Our last day in Italy I pulled out the dress, the gorgeous, sexy dress and I wore it…to the Vatican and the Sistine Chapel, to the Colosseum and the Roman Forum, shopping and gelato, house red wine and pasta. That dress did Rome and finally, finally I got some attention from the Italian men.
I am a person who wants to be young, who works with young people, who is young inside, and who, I hope, looks younger than her true age. I avoid the thought of being old. I don’t spend hours with creams or avoid the sun but I on Facebook, I dye my hair, I don’t wear my shirt tucked in with a belt, and I listen to the music and the you-tubes the teens tell me to. I, in the words of my dad, shall not age gracefully but shall fight it every step of the way.
On my trip to Italy, I was confronted face-on, undeniably, with my age, my true age, middle-aged and on the downhill side to OLD. I took a group of students to Italy, one of whom was my 19-year-old daughter Kayla. My young gorgeous Italian-featured daughter: long brown naturally wavy thick hair, flashing green eyes, and olive skin and let’s not even discuss her body. Where did she get all that anyway? She attracted attention wherever she went. To put the following “conversations” in context, during most of the following encounters, we were with the entire tour group of 49 people.
In Venice at the glass-blowing demonstration: “Hi Barbie. My name is Ken,” from a male my age if he was a day.
In Florence at the souvenir stand: “I will trade you those 7 postcards if you will just leave your daughter here with me,” from a younger Italian male as he held on to her for dear life.
In Sorrento at the artisan wood factory: As he was showing the tour group of 49 people who did he speak to, who did he look at as he described the $2500 poker table ….mmmm hmmm, Kayla. Before she left the shop he told her, "You come back to Sorrento so I can see your beautiful eyes again."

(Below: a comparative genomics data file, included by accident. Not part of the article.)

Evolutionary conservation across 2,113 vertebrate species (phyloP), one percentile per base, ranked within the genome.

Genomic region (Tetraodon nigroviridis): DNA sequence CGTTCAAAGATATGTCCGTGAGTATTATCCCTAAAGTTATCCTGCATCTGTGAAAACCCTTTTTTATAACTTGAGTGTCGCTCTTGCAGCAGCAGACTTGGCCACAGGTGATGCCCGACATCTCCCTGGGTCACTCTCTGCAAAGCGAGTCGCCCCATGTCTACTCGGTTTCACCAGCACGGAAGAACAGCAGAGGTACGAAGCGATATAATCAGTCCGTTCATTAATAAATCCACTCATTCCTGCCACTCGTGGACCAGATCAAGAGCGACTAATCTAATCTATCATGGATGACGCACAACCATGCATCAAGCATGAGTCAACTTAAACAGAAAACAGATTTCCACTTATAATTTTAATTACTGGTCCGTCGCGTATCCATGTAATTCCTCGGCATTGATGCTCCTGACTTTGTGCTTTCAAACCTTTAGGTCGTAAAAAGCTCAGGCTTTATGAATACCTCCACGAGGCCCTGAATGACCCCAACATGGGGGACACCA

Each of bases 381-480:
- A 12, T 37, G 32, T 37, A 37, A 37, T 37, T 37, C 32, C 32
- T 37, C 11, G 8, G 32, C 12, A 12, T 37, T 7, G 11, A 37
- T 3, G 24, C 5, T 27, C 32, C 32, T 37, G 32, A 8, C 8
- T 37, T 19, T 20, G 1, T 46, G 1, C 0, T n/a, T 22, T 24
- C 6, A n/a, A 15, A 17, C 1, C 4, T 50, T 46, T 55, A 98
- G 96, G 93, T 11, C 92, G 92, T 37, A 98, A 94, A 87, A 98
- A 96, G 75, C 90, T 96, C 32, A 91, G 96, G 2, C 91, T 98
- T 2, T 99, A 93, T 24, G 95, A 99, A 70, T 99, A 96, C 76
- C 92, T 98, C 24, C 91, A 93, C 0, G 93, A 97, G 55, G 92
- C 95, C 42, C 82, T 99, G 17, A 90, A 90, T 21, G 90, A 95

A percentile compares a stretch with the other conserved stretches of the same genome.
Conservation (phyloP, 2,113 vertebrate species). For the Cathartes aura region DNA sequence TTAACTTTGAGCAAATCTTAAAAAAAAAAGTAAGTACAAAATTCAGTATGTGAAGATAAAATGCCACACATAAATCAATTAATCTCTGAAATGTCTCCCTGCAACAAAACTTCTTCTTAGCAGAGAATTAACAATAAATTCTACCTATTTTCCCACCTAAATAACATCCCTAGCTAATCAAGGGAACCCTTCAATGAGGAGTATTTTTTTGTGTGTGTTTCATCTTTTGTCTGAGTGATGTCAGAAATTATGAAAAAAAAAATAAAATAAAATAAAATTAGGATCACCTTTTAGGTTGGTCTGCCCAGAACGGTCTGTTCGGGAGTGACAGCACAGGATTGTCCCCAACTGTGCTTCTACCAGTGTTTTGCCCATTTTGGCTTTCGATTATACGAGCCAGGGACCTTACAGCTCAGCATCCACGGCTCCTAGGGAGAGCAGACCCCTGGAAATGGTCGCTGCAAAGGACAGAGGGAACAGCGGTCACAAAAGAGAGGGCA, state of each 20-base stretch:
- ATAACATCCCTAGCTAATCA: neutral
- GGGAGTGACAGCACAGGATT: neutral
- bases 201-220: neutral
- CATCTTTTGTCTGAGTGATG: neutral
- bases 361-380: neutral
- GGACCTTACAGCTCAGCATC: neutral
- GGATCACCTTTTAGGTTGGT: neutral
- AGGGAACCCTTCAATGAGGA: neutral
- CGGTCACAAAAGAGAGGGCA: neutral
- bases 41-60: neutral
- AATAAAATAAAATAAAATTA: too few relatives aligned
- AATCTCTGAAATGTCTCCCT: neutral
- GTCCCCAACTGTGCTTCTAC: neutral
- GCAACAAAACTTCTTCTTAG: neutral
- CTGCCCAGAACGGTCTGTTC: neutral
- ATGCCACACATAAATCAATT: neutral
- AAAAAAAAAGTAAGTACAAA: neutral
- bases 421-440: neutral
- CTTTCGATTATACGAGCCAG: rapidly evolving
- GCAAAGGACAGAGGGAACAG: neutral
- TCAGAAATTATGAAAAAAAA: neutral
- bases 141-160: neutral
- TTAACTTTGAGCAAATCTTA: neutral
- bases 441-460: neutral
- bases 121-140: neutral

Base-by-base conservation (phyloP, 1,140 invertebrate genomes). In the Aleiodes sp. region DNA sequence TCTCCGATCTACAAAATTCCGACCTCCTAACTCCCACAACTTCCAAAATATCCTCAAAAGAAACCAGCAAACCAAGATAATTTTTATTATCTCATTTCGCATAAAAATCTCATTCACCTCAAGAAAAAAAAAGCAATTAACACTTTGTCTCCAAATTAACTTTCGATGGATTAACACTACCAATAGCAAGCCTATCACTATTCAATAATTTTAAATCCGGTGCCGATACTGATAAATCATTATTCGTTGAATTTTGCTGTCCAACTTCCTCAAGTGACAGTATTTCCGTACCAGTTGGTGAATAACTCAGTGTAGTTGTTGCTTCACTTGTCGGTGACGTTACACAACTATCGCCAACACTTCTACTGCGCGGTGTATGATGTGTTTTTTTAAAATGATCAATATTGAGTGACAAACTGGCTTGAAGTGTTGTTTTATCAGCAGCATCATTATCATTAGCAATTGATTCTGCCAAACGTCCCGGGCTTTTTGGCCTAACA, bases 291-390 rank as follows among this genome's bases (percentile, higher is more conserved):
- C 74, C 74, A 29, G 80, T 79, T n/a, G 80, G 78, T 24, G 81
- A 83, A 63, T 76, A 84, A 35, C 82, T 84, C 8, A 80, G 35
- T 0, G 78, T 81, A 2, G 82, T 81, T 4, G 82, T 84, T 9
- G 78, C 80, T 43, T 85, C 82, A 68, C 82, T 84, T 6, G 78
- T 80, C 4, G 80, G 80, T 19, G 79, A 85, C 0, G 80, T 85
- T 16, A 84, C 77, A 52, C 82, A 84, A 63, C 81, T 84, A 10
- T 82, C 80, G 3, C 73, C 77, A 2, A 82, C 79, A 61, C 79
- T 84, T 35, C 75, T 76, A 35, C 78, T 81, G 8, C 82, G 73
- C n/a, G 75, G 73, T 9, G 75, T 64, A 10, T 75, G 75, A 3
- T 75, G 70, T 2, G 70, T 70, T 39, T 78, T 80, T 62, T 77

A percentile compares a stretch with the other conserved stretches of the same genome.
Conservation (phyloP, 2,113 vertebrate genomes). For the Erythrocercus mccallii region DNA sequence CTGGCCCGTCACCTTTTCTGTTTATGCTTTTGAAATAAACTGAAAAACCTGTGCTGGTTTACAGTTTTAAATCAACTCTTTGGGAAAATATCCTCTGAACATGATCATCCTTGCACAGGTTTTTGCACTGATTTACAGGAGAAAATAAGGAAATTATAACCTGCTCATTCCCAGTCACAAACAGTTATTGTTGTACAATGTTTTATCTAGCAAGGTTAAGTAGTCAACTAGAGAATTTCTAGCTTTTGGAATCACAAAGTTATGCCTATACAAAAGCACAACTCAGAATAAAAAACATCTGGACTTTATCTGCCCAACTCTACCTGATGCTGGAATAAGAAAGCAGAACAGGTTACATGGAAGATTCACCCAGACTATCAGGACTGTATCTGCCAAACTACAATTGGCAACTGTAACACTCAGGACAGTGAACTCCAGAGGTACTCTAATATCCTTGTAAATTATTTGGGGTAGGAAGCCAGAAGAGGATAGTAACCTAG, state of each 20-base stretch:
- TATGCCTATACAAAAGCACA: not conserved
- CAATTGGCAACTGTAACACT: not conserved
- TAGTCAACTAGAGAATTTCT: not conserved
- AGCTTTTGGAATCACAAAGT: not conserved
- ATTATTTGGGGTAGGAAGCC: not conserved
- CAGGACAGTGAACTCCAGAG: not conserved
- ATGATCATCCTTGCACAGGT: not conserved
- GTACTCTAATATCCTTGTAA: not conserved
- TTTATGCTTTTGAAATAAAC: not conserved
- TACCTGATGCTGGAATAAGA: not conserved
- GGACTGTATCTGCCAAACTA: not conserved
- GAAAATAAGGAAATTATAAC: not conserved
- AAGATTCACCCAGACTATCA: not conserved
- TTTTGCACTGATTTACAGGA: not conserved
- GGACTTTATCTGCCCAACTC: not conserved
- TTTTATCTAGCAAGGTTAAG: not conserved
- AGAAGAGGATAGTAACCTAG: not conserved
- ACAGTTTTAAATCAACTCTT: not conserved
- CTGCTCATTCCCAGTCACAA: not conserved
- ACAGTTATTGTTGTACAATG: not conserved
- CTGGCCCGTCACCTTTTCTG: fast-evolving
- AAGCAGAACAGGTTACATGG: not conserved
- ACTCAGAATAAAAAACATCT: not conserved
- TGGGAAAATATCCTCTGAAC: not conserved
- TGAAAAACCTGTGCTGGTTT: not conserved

In Assisi: The tour guide did the double-cheek kiss with Kayla, only Kayla, and he was GAY.
In Rome: She got “the look” from the gorgeous Italian men everywhere we went.
Everywhere we went: “Ciao Bella!” Hello Beautiful!
I tell you this was tough for me on so many levels. Not only was I smacked in the face with my old self but also I was seeing these older men fall all over themselves to talk to my young, so young, daughter.
How did I cope? Our last day in Italy I pulled out the dress, my sexy new sundress, hoping for some male attention, simply to feel vibrant and full of life, not dead and passe’. And I got it: the man sitting by the ancient Egyptian obelisk who stared me down and seemed to be hoping the breeze would give him a view as I walked by, the taxi driver who leaned halfway out of his window to watch me bend over in the street to pick up something I dropped, the twenty-something male who approached me saying something along the lines of “Ciao Bella” with a huge grin that made me uncomfortable so I turned my back on him.
My favorite encounter was with a man just doing his job but that didn’t lessen my enjoyment of his attention. Rome had these gorgeous men who stand on the sidewalk outside of the restaurant encouraging people to come in and eat. What is it with these Italian guys? Why are they so cute? As our tour group walked by, I was straggling at the back not ready to leave Rome or Italy or any of it. He caught my eye and crooned, “Bella, come sit. Come eat.”
“I’m sorry. We already ate dinner,” I said looking him in the eye, playing his game. He dropped his chin and gave me “the look.” The look I had wanted to see. The look that said I still have the elusive “it.” I don’t have one foot in the grave. I am still alive and wily. The look that made my heart skip a little beat to reinforce all these points. He gave me “the look,” lowered his voice, caressed me with his dark eyes and sexily said, “You come back tomorrow night, okay?”
I grinned weakly, pretended that the look was real, and breathlessly said, “Ohhhhh-kay,” knowing, but not wanting to explain, that I would be on a plane back to Misery, I mean, Missouri, the next day.
Author Kim Blevins
Writing has been important to me since I started listing how to spend the $5 I made picking blackberries as a child. At the top of that list was a large fuzzy foot rug I never got. In high school I wrote of the boys I loved, the important decisions I had to make, the homework I dreaded, and which family member had annoyed me the most that day. I lost writing for a few years, then got paid to write, lost it again for many years then being a part of the National Writing Project took my hand and led me to it again. I turned my back on it one more time chasing a love that didn't work out to then find this fierce obsessive love that will always be a part of my life, the love of words, of stories, of musings and mullings. Thanks for reading.